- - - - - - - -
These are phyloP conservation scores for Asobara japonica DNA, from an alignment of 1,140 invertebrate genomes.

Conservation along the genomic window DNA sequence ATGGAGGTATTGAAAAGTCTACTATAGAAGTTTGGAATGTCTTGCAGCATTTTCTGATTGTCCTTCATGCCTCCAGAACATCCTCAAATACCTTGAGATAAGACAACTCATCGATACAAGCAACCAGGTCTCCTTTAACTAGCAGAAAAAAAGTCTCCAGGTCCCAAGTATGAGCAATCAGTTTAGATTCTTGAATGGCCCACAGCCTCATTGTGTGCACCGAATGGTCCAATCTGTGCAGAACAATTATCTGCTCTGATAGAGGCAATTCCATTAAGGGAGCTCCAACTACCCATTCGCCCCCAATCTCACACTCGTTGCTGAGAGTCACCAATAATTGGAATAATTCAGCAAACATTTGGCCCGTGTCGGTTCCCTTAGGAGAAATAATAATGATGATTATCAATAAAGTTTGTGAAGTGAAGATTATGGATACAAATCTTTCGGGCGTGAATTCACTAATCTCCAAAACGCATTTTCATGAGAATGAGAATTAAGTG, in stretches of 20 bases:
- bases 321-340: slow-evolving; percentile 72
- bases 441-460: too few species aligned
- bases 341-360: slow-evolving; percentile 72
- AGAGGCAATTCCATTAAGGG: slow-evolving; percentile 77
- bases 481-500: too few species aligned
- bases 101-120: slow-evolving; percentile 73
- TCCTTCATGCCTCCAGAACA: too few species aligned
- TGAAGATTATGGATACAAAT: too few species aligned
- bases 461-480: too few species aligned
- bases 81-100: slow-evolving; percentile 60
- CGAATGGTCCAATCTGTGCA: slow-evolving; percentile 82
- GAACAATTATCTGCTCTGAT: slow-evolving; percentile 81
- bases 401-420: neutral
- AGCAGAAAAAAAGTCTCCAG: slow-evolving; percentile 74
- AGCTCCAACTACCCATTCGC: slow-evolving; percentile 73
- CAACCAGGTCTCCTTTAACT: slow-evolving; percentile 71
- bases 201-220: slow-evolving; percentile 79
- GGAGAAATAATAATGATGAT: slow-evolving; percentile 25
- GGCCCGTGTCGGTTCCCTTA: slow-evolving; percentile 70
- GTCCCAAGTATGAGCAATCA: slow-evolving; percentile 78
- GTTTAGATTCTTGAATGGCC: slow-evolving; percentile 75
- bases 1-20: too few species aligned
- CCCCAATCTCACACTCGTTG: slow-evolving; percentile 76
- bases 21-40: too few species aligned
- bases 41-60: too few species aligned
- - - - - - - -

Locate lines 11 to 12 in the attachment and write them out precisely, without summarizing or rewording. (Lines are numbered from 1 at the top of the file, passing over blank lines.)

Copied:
- bases 461-480: too few species aligned
- bases 81-100: slow-evolving; percentile 60